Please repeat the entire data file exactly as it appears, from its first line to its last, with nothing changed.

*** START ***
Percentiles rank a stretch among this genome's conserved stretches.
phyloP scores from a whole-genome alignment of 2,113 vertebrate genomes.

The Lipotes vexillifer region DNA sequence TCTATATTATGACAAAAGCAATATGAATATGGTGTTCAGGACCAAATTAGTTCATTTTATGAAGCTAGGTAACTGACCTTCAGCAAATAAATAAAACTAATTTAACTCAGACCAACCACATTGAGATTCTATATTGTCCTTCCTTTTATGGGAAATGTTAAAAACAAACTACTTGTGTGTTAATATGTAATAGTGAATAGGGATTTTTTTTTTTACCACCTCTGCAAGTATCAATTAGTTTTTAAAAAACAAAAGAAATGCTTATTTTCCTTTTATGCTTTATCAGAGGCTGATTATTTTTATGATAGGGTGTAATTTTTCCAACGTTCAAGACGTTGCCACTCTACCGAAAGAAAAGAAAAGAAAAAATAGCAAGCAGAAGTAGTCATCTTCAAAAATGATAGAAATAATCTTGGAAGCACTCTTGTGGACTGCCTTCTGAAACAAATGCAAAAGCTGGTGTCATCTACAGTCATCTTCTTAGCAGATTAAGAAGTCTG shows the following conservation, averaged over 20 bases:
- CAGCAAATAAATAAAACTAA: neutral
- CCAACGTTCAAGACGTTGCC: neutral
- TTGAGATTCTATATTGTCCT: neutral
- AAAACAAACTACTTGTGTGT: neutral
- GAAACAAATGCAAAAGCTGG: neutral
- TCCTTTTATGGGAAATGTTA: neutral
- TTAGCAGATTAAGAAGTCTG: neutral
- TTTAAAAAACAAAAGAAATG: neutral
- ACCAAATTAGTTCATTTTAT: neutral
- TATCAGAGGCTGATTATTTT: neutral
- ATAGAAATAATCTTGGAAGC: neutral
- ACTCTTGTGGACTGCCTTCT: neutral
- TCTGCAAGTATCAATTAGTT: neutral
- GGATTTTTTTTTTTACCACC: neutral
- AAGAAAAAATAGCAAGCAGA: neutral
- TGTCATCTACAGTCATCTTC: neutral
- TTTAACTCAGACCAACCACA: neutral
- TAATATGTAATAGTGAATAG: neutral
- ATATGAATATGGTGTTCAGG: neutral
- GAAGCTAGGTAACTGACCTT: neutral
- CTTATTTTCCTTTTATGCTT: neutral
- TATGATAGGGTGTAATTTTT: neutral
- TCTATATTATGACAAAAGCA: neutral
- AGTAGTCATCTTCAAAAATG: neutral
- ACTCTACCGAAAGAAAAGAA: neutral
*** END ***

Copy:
Percentiles rank a stretch among this genome's conserved stretches.
phyloP scores from a whole-genome alignment of 2,113 vertebrate genomes.

The Lipotes vexillifer region DNA sequence TCTATATTATGACAAAAGCAATATGAATATGGTGTTCAGGACCAAATTAGTTCATTTTATGAAGCTAGGTAACTGACCTTCAGCAAATAAATAAAACTAATTTAACTCAGACCAACCACATTGAGATTCTATATTGTCCTTCCTTTTATGGGAAATGTTAAAAACAAACTACTTGTGTGTTAATATGTAATAGTGAATAGGGATTTTTTTTTTTACCACCTCTGCAAGTATCAATTAGTTTTTAAAAAACAAAAGAAATGCTTATTTTCCTTTTATGCTTTATCAGAGGCTGATTATTTTTATGATAGGGTGTAATTTTTCCAACGTTCAAGACGTTGCCACTCTACCGAAAGAAAAGAAAAGAAAAAATAGCAAGCAGAAGTAGTCATCTTCAAAAATGATAGAAATAATCTTGGAAGCACTCTTGTGGACTGCCTTCTGAAACAAATGCAAAAGCTGGTGTCATCTACAGTCATCTTCTTAGCAGATTAAGAAGTCTG shows the following conservation, averaged over 20 bases:
- CAGCAAATAAATAAAACTAA: neutral
- CCAACGTTCAAGACGTTGCC: neutral
- TTGAGATTCTATATTGTCCT: neutral
- AAAACAAACTACTTGTGTGT: neutral
- GAAACAAATGCAAAAGCTGG: neutral
- TCCTTTTATGGGAAATGTTA: neutral
- TTAGCAGATTAAGAAGTCTG: neutral
- TTTAAAAAACAAAAGAAATG: neutral
- ACCAAATTAGTTCATTTTAT: neutral
- TATCAGAGGCTGATTATTTT: neutral
- ATAGAAATAATCTTGGAAGC: neutral
- ACTCTTGTGGACTGCCTTCT: neutral
- TCTGCAAGTATCAATTAGTT: neutral
- GGATTTTTTTTTTTACCACC: neutral
- AAGAAAAAATAGCAAGCAGA: neutral
- TGTCATCTACAGTCATCTTC: neutral
- TTTAACTCAGACCAACCACA: neutral
- TAATATGTAATAGTGAATAG: neutral
- ATATGAATATGGTGTTCAGG: neutral
- GAAGCTAGGTAACTGACCTT: neutral
- CTTATTTTCCTTTTATGCTT: neutral
- TATGATAGGGTGTAATTTTT: neutral
- TCTATATTATGACAAAAGCA: neutral
- AGTAGTCATCTTCAAAAATG: neutral
- ACTCTACCGAAAGAAAAGAA: neutral